How Carrots Get Their Colors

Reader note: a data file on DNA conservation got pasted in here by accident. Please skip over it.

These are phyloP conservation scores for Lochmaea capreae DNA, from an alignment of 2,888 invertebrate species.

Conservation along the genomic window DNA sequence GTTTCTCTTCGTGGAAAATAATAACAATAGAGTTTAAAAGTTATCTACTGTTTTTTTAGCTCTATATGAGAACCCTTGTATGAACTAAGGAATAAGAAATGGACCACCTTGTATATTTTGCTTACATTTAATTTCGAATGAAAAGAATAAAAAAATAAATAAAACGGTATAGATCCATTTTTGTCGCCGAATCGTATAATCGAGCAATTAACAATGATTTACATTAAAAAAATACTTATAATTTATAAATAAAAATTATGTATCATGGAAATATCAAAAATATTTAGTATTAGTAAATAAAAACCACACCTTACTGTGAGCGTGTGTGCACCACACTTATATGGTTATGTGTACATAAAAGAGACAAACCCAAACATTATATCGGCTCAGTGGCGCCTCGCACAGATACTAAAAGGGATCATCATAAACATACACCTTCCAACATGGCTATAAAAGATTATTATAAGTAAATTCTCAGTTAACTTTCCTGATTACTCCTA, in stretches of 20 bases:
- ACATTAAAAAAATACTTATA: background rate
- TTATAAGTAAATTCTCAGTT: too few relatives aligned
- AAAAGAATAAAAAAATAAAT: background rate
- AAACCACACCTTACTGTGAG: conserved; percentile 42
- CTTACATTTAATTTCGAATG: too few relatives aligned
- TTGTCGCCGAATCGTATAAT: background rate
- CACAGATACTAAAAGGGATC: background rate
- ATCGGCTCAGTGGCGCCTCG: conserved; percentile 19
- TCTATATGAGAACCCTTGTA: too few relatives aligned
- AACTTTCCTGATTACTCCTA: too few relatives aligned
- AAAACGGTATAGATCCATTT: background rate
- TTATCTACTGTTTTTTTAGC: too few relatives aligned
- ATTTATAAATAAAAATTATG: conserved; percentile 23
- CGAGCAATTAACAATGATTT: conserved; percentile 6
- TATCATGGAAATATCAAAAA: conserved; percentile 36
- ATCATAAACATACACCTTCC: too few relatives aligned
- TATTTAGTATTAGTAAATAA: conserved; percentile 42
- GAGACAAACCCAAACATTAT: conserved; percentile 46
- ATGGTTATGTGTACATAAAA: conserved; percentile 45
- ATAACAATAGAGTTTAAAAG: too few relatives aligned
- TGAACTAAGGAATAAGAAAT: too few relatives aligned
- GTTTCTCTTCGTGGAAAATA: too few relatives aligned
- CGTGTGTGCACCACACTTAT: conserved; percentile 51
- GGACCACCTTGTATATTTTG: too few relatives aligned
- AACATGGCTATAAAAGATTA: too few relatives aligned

Carrot (Daucus carota ssp. sativus) are classified into two groups: the carotene group (variety sativus) and the anthocyanin group (variety atrorubens). Carotene group members, also known as nonpurple carrots, accumulate massive amounts of carotenoids in their roots. Anthocyanin group members, also known as purple carrots, accumulate high levels of anthocyanins in their roots. Anthocyanins are water-soluble flavonoid compounds and confer red, blue, and purple pigmentation to plants. In addition to their important roles in plants, they are also beneficial human nutrients. Nonpurple carrots are considered to have arisen from purple carrots that acquired mutations. In addition, purple carrot root pigmentation extensively varies across different carrot genotypes, ranging from the purple peridermal carrot type (purple periderm but nonpurple phloem and xylem) to the solid purple carrot type (purple periderm, phloem, and xylem). A quantitative trait locus associated with anthocyanin pigmentation in purple carrot roots has been identified on chromosome 3 and includes two candidate genes, DcMYB6 and DcMYB7. Xu et al. (10.1104/pp.19.00523) have characterized the functions of DcMYB6 and DcMYB7 in carrots. Overexpression of DcMYB7, but not DcMYB6, in the orange carrot ‘Kurodagosun’ led to anthocyanin accumulation in roots. Knockout of DcMYB7 in the solid purple (purple periderm, phloem, and xylem) carrot ‘Deep Purple’ resulted in carrots with yellow roots. Evidence is presented that supports the hypothesis that another genetic factor suppresses DcMYB7 expression in the phloem and xylem of purple peridermal carrot root tissues. These results improve our understanding of the molecular mechanism behind the origin of the nonpurple root phenotype during carrot domestication and are also valuable for breeding programs aimed at modifying anthocyanin biosynthesis in carrot and other plant species.